In a 2014 national survey conducted by the American Psychological Association, 31 percent of adolescents aged 13 to 17 said that their stress increased in the previous year, and 42 percent said they were not doing enough to manage their stress. Many teens turn to external sources for support, such as friends, family, hobbies, or professionals, however they are less likely to turn inwards and look for their own insight. Mindfulness empowers individuals to use skills they already have to be more intentional about their interactions. When feeling overwhelmed, mindfulness can help reduce physiological symptoms of anxiety, identify sources of stress, break down tasks into simpler objectives, and set goals to achieve tasks without sacrificing mental health.

Mindfulness vs Meditation

“Mindfulness is not a magic panacea, it’s not going to fix everyone’s problems,” USC researcher Nicholas Barr claims, “But if you talk to anyone who has practiced for some time in a serious way, you just notice a difference.” Many people are unclear about what constitutes mindfulness. Meditation is seen as a practice of stillness and silent contemplation used in Buddhist and Yogic lineages, however mindfulness has been adapted to be integrated into aspects of everyday life. Mindfulness encourages you to be here now and to notice thoughts that arise throughout your day that either help you meet your goals or get in the way of doing what you want. We often go through life on autopilot without realizing how detached we are from our experiences. While it can be hard to step back and see the bigger picture, it is a reminder that everything we do affects the way we feel and the way we interact with our social environment.

The University of California – Berkeley, describes mindfulness as “a way of being aware of each moment in our feelings, thoughts, surrounding environment, and bodily sensations. It’s a way to pay attention to ourselves and not judge, but accept what’s going on.” General mindfulness lessons include paying attention, living in the moment, and practicing radical acceptance. Examples of exercises include body scans, walking, or a formal sitting meditation focusing on your breath and awareness of thoughts.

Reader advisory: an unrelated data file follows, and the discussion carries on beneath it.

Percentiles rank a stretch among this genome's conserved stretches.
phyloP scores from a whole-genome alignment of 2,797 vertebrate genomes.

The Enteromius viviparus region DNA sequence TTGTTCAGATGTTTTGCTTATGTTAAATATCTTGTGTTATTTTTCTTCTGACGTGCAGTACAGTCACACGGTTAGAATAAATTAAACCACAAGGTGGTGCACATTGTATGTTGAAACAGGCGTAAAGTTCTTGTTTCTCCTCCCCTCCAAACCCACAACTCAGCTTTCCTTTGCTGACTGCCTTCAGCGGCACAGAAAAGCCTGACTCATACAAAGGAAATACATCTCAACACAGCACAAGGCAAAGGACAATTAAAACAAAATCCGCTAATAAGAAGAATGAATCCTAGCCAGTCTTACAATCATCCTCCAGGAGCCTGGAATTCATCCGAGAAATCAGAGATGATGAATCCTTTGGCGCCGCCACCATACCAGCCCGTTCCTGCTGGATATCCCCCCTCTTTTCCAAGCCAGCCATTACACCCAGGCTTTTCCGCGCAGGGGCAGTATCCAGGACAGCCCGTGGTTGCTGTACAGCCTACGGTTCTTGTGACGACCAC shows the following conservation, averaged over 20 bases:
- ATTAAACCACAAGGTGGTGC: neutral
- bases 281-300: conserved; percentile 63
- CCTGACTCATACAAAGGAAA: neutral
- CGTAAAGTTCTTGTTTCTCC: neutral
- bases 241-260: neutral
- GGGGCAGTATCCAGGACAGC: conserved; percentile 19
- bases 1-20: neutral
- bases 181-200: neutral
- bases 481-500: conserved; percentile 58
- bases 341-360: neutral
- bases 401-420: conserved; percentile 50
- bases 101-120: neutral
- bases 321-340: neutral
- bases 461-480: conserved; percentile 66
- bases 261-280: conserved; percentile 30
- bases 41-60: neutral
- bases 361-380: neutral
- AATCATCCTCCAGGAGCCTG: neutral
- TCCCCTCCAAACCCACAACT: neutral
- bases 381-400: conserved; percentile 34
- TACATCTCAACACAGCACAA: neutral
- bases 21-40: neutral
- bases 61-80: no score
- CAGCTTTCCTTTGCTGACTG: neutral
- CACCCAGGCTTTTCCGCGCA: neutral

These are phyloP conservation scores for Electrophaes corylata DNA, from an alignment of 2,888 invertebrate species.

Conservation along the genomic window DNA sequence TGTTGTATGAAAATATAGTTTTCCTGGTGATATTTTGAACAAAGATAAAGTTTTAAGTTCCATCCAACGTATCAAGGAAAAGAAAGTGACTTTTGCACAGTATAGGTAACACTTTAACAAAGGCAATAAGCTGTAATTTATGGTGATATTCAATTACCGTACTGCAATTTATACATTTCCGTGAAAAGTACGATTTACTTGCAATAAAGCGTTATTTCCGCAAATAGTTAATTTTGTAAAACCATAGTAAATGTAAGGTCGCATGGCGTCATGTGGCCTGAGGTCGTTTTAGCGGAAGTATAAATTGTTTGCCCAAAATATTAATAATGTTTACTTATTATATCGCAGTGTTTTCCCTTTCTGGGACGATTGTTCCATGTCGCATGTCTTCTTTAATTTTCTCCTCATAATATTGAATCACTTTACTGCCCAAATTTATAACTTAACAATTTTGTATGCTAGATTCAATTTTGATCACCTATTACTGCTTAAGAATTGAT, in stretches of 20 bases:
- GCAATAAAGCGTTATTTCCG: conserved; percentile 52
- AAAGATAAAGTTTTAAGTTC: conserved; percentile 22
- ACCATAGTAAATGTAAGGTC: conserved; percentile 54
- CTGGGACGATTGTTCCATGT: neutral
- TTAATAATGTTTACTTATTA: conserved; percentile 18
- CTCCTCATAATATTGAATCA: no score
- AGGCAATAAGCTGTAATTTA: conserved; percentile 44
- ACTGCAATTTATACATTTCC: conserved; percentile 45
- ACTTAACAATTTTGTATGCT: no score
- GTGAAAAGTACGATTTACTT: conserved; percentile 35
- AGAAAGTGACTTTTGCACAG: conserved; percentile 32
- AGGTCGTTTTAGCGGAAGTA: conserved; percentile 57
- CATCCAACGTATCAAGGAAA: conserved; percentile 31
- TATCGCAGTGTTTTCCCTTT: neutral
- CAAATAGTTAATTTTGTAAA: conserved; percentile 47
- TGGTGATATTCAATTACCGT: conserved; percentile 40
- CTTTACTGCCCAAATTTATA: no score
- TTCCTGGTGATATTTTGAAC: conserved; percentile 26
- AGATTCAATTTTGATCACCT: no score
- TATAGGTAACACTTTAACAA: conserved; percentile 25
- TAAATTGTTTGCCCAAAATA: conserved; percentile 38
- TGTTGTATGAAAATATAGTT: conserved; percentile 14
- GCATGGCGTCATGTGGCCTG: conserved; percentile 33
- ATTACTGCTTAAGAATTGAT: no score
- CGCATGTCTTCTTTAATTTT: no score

7 Outcomes of Mindfulness

 

  • Reduces negative emotions. Increases energy and mood while decreasing restlessness and overwhelming emotions. Lowers physiological stress responses.
  • Sets intentions. Focuses on defining and strengthening personal values and belief systems. Instead of setting achievable goals, breaks things down into how you approach those goals and their desired outcomes. Goals are then redefined towards personal development and self-actualization.
  • Builds self-esteem. Strengthening one’s belief system strengthens identity and confidence.
  • Builds compassion for self and empathy for others. One common technique known as loving-kindness meditation reduces suffering by acknowledging suffering in others and remembering that it is a universal experience. By focusing on the moment, it relieves responsibility of the past and pressure of future expectations and allows people to show themselves kindness in the moment.
  • Cultivates positive emotions. By focusing on cultivating positive intentions and healthy ways of relating to your social environment, mindfulness can increase levels of dopamine, serotonin, and oxytocin while increasing alpha brain waves and neural connectivity. Mindfulness helps manifest self-regulation and pleasurable experiences.
  • Encourages openness to new experiences and ability to be present. Focuses finding a balance between grounding and receiving. Limits judgment and fear of experiences. Opens space for reflection and fully immersing yourself in your sensory experience.
  • Increases resiliency. Mindfulness practices are associated with recovery from substance use and trauma in redefining memories, reducing cravings, and making meaning of the healing process. People who experience chronic stress can learn skills to manage stressful situations and emotional responses when they arise.

Solstice can help

Solstice is a residential treatment center for girls, ages 14 to 18. Our girls struggle with managing stress and related mental health issues, including depression, anxiety, ADHD and trauma, when they come to us. Through a unique combination of therapeutic programs based upon both traditional and holistic mental health treatment, we treat our clients with age and gender specific techniques. We offer mindfulness, yoga, physical activity, and neurofeedback to encourage students to be fully present in their experiences and deepen their connection between their mind and their body.